RESULTS SUCCESSFUL GLOBAL CASE STUDIES One project in particular, The Opal Food Project, seeks to shift the focus of food ac cess and hea lth from Â€I nessÂ to Â€we nessÂ by using community garden s as a way to bring people working together to provide healthy and nutritious foods to communities. The Opal Food Project is currently in practice in several communiti es throughout the Phi lippines. This project provides jobs for people i n the community, access to healthy food for children in the schools as well as families in the community and allows communal bonding in the way the garden is run. The project gets funding from the government , which is increasing government interest in other communal garden projects in the country. The government support had a large impact on the success of these gardens. Â€not only are there community limits such as Âƒvolunteer energyÂ‚ but there are also limit s to what community based initiatives can achieve unless they are working in a supportive policy environment Â Hill, 2011 . At first , there was no way for communities to communicate with one another. While there was sometimes one large meeting among all of the communities, many people felt they didnÂ‚t have a voice so decided not to go. When Dixon Yasay was elected president he decided t o create a network so that the zones could communicate about economic and political decision making . This change in function of the communication allowed for more community interaction and bonding, which also allows the people to practice how to make decis ions democratically. Yasay also built a training center to of fer the farmers weekly training. This engaged the communities Â‚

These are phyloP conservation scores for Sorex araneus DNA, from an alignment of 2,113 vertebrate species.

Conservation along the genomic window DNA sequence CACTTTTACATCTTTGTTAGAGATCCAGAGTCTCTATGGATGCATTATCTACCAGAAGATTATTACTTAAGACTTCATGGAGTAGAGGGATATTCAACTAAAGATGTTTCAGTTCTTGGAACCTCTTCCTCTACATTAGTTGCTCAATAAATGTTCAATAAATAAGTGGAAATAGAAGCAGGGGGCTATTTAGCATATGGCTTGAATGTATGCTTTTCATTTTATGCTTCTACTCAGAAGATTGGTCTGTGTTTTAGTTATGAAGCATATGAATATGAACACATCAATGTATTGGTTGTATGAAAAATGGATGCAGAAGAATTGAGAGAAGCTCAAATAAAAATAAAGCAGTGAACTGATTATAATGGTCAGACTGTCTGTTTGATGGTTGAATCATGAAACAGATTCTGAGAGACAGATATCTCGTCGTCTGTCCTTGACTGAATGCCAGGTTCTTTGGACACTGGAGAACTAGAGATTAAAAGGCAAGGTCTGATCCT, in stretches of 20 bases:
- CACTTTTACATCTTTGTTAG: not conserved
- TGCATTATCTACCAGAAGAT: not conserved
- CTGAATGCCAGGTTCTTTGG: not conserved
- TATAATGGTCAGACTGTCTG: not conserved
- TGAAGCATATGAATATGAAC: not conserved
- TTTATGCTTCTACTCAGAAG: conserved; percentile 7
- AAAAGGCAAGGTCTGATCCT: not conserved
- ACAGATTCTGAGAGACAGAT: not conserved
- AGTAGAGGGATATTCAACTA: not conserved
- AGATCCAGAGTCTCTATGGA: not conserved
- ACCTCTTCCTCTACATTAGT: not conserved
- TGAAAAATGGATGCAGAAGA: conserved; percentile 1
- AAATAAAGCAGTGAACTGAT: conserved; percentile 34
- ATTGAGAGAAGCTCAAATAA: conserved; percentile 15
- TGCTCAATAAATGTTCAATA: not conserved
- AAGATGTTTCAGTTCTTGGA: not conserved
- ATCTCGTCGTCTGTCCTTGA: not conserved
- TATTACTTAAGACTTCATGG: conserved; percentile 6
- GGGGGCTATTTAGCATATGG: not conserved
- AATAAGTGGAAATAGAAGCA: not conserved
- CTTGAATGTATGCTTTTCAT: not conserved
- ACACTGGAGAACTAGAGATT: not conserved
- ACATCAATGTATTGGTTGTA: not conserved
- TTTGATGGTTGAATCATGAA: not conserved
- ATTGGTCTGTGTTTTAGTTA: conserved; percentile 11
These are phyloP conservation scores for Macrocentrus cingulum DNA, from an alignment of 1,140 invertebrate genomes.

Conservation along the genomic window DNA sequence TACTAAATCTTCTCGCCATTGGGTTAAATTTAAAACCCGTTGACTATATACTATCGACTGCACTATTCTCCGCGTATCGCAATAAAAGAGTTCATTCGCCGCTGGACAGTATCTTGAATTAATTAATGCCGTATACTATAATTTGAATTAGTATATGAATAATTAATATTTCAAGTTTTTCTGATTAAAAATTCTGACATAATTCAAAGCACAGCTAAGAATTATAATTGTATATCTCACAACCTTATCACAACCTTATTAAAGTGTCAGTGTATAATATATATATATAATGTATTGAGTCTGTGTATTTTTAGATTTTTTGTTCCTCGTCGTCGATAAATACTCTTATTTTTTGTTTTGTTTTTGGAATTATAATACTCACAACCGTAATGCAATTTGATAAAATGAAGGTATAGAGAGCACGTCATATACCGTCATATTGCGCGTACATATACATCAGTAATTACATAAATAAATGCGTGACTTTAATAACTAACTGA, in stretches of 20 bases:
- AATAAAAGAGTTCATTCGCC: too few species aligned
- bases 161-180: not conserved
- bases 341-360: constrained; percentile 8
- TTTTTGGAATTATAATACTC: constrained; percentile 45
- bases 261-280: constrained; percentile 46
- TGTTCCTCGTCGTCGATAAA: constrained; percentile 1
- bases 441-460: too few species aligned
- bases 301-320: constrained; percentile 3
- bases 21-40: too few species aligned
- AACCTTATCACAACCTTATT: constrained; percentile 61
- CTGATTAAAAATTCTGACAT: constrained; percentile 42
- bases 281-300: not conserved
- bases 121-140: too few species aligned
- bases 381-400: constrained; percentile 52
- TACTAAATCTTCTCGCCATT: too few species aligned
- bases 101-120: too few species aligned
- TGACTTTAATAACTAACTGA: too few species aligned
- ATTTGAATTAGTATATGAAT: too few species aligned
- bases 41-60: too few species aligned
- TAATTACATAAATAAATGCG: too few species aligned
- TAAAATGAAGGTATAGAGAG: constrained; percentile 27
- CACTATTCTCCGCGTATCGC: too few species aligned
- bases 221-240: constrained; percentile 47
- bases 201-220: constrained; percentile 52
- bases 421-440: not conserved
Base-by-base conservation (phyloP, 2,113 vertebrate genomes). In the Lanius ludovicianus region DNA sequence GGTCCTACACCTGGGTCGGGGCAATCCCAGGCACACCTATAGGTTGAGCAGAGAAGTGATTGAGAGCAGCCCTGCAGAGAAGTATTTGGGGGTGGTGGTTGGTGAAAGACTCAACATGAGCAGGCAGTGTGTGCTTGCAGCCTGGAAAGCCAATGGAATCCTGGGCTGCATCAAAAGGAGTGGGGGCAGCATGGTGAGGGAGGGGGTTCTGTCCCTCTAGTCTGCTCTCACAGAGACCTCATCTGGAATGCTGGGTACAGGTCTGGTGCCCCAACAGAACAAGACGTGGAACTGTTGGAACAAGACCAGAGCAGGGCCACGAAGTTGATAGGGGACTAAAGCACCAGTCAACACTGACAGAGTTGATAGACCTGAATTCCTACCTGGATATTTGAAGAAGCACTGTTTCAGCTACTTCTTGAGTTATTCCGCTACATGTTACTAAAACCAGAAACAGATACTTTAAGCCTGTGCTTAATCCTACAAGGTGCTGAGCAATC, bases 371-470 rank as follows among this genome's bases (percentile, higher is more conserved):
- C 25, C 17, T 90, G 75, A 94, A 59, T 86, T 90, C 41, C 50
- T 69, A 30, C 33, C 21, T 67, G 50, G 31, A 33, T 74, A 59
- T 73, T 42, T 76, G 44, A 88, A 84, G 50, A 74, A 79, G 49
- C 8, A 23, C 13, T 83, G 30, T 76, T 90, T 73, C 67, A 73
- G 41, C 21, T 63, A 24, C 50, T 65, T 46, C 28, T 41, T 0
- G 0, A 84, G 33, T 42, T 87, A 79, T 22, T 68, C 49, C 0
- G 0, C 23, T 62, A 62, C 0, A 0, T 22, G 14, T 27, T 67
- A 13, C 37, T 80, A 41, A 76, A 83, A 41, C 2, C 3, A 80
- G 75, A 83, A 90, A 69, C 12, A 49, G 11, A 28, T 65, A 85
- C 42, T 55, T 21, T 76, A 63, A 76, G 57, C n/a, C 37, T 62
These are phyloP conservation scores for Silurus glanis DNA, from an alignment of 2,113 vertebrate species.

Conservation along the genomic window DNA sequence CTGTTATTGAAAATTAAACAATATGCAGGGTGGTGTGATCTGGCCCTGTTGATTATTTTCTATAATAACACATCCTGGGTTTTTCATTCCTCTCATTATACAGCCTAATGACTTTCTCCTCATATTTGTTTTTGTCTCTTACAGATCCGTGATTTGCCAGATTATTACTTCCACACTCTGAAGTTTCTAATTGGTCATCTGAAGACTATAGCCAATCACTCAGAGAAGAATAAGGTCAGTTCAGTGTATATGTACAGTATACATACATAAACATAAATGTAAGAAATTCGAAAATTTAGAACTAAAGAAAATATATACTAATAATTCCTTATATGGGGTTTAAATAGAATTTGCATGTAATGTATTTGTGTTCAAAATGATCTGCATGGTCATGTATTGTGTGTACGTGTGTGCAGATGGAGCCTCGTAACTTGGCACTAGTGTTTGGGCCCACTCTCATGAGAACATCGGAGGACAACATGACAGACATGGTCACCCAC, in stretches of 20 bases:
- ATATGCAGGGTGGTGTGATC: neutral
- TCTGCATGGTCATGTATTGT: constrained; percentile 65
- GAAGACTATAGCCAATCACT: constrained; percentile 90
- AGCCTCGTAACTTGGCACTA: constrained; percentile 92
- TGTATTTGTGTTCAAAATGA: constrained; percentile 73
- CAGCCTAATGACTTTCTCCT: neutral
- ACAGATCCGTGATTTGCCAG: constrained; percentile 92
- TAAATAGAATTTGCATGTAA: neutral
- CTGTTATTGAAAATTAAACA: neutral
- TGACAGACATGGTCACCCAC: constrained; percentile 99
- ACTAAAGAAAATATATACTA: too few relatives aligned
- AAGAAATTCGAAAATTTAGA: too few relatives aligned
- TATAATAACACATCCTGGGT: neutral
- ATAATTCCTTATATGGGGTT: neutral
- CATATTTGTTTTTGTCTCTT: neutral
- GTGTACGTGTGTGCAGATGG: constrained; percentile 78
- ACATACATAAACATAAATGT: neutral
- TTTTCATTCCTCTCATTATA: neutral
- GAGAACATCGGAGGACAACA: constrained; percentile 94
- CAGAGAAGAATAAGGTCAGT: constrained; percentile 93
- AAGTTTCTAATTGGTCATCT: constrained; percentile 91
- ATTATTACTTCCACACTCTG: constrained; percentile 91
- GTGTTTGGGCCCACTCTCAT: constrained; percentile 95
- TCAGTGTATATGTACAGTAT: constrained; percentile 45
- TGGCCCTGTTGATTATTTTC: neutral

interest and passion because they were able to improve skills and learn new techniques. The Opol local government unit LGU also es tablished a volunteer assembly every three months where awards are given to honor the members of the communities. Sometimes the zone leaders are paid a small honorarium as a symbol of appreciation. Establishing this community center attracted more interest from the members of the garden and gained more attention from a larger majority of the communities. From these case studies, it is possible to draw out key components of the successful creation and implementation of these gardens that can be applied to community gardens in the Monteverde area. One component of this project that seemed to be a key factor in its success was the role of local government and the Â€helping hand approachÂ. The government provided some funding for the start of the project and f or education of the people in the community to gain their interest and activity in the decisions of the garden. The government role also spread information to more rural areas that otherwise would not have heard about the project. This could be useful in M onteverde because there is so much land that could be used for this type of gardening and so much interest in gardening sustainably so people already have more of an interest and incentive to help out. Also this would allow for people in all corners of the area to hear about the project and offer help. Monteverde is a community that enjoys activities that allow them to come together and bond. However, it could benefit from more togetherness, especially among the Â€gringosÂ and Â€ticosÂ. The area also would be nefit from a healthy and more nutritious diet. FOOD SECURITY IN MONTEVERDE